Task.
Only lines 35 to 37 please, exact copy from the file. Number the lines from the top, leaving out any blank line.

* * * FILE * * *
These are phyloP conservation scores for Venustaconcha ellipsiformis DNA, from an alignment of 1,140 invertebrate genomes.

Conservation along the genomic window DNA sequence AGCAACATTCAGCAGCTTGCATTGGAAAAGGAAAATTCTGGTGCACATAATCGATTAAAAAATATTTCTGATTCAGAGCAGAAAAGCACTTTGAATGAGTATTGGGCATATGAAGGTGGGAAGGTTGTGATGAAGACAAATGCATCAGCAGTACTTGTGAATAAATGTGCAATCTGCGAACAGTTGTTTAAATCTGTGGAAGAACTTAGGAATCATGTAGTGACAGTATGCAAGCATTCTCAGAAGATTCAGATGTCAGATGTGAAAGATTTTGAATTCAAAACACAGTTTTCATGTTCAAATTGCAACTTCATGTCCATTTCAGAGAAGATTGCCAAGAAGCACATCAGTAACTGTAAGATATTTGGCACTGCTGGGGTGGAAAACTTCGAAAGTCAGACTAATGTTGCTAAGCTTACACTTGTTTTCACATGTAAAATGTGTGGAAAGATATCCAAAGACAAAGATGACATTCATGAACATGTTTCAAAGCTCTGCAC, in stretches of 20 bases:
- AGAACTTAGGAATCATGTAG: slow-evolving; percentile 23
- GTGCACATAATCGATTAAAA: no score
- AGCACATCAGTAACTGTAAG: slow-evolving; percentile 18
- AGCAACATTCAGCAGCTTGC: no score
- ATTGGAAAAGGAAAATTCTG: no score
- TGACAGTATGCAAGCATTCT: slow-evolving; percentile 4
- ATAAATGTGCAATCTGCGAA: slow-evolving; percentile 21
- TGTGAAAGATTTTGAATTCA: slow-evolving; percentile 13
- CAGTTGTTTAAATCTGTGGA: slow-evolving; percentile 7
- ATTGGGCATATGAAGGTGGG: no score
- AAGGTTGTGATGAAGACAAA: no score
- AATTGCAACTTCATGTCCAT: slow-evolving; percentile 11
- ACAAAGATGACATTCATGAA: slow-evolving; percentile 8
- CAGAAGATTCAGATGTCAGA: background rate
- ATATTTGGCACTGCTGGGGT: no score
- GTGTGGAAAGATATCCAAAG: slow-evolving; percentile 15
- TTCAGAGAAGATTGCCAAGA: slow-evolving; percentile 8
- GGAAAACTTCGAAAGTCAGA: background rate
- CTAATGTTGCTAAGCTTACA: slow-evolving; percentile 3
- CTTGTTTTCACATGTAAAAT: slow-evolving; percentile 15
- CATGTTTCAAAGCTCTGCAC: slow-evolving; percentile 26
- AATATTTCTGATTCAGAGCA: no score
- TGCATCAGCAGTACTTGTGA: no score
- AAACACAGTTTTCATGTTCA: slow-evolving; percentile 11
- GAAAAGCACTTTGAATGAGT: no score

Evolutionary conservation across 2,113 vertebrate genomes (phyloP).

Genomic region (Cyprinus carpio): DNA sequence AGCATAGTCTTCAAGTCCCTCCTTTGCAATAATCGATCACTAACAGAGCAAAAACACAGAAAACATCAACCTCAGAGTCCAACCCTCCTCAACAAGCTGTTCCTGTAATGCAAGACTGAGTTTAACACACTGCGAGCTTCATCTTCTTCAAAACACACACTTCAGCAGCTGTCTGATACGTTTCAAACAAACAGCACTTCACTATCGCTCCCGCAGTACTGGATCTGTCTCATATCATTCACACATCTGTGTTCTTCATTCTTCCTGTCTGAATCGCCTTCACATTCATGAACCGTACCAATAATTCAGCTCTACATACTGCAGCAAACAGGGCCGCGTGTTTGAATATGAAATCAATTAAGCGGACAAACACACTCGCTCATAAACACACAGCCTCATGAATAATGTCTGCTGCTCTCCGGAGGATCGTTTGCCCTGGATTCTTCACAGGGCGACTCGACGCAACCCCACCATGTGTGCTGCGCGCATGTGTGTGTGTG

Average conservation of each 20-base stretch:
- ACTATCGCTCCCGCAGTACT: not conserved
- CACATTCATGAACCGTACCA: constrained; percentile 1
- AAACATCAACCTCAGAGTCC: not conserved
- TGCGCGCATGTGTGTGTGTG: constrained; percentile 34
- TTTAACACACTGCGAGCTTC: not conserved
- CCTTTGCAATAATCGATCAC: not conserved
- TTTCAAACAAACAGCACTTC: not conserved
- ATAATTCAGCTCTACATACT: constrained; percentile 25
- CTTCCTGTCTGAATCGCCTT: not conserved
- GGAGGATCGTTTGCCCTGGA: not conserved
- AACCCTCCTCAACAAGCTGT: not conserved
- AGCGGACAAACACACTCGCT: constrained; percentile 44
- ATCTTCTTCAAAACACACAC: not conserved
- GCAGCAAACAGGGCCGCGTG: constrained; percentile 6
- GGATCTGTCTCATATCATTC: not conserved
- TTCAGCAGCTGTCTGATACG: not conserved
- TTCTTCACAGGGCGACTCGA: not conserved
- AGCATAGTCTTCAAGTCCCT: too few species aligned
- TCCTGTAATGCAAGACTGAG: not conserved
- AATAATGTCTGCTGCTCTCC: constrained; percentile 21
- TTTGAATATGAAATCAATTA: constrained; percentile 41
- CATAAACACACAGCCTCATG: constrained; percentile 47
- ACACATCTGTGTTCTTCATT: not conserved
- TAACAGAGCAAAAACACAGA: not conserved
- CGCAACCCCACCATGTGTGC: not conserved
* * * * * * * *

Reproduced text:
- TTTAACACACTGCGAGCTTC: not conserved
- CCTTTGCAATAATCGATCAC: not conserved
- TTTCAAACAAACAGCACTTC: not conserved